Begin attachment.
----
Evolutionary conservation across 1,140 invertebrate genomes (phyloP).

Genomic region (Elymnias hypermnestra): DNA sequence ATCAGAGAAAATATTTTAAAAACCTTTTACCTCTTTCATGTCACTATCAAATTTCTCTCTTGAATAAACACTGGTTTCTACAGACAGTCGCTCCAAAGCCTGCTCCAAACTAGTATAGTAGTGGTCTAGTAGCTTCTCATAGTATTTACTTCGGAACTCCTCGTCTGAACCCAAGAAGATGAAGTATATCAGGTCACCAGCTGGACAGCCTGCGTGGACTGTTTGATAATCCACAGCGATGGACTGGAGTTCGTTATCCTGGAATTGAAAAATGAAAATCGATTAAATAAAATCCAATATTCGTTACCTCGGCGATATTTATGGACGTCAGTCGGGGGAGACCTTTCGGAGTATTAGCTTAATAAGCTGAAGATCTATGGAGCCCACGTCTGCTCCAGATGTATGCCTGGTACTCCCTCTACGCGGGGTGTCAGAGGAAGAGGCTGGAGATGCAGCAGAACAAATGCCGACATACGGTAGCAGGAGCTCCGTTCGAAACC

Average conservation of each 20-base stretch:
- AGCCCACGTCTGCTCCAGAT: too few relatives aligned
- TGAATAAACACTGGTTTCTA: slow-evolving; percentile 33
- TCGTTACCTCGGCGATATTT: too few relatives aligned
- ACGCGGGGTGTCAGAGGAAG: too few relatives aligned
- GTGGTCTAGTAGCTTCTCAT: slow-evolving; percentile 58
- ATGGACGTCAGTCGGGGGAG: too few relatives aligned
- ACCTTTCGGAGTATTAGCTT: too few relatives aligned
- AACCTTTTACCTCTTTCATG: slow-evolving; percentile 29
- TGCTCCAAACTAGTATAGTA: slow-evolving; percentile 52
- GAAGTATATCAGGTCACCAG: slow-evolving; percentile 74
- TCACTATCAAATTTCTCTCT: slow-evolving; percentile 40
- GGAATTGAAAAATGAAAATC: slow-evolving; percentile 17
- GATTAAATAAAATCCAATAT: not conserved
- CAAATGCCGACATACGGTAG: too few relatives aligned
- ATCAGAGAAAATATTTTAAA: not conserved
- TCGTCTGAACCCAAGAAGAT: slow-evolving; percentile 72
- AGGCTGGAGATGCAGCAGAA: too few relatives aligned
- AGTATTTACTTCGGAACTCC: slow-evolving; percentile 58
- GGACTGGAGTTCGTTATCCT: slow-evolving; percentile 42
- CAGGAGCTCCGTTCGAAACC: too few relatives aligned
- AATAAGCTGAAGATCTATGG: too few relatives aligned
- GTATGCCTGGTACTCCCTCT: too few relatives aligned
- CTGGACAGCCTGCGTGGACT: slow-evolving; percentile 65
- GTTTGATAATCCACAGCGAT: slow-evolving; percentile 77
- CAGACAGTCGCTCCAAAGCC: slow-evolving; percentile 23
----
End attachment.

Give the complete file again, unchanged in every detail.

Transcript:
Evolutionary conservation across 1,140 invertebrate genomes (phyloP).

Genomic region (Elymnias hypermnestra): DNA sequence ATCAGAGAAAATATTTTAAAAACCTTTTACCTCTTTCATGTCACTATCAAATTTCTCTCTTGAATAAACACTGGTTTCTACAGACAGTCGCTCCAAAGCCTGCTCCAAACTAGTATAGTAGTGGTCTAGTAGCTTCTCATAGTATTTACTTCGGAACTCCTCGTCTGAACCCAAGAAGATGAAGTATATCAGGTCACCAGCTGGACAGCCTGCGTGGACTGTTTGATAATCCACAGCGATGGACTGGAGTTCGTTATCCTGGAATTGAAAAATGAAAATCGATTAAATAAAATCCAATATTCGTTACCTCGGCGATATTTATGGACGTCAGTCGGGGGAGACCTTTCGGAGTATTAGCTTAATAAGCTGAAGATCTATGGAGCCCACGTCTGCTCCAGATGTATGCCTGGTACTCCCTCTACGCGGGGTGTCAGAGGAAGAGGCTGGAGATGCAGCAGAACAAATGCCGACATACGGTAGCAGGAGCTCCGTTCGAAACC

Average conservation of each 20-base stretch:
- AGCCCACGTCTGCTCCAGAT: too few relatives aligned
- TGAATAAACACTGGTTTCTA: slow-evolving; percentile 33
- TCGTTACCTCGGCGATATTT: too few relatives aligned
- ACGCGGGGTGTCAGAGGAAG: too few relatives aligned
- GTGGTCTAGTAGCTTCTCAT: slow-evolving; percentile 58
- ATGGACGTCAGTCGGGGGAG: too few relatives aligned
- ACCTTTCGGAGTATTAGCTT: too few relatives aligned
- AACCTTTTACCTCTTTCATG: slow-evolving; percentile 29
- TGCTCCAAACTAGTATAGTA: slow-evolving; percentile 52
- GAAGTATATCAGGTCACCAG: slow-evolving; percentile 74
- TCACTATCAAATTTCTCTCT: slow-evolving; percentile 40
- GGAATTGAAAAATGAAAATC: slow-evolving; percentile 17
- GATTAAATAAAATCCAATAT: not conserved
- CAAATGCCGACATACGGTAG: too few relatives aligned
- ATCAGAGAAAATATTTTAAA: not conserved
- TCGTCTGAACCCAAGAAGAT: slow-evolving; percentile 72
- AGGCTGGAGATGCAGCAGAA: too few relatives aligned
- AGTATTTACTTCGGAACTCC: slow-evolving; percentile 58
- GGACTGGAGTTCGTTATCCT: slow-evolving; percentile 42
- CAGGAGCTCCGTTCGAAACC: too few relatives aligned
- AATAAGCTGAAGATCTATGG: too few relatives aligned
- GTATGCCTGGTACTCCCTCT: too few relatives aligned
- CTGGACAGCCTGCGTGGACT: slow-evolving; percentile 65
- GTTTGATAATCCACAGCGAT: slow-evolving; percentile 77
- CAGACAGTCGCTCCAAAGCC: slow-evolving; percentile 23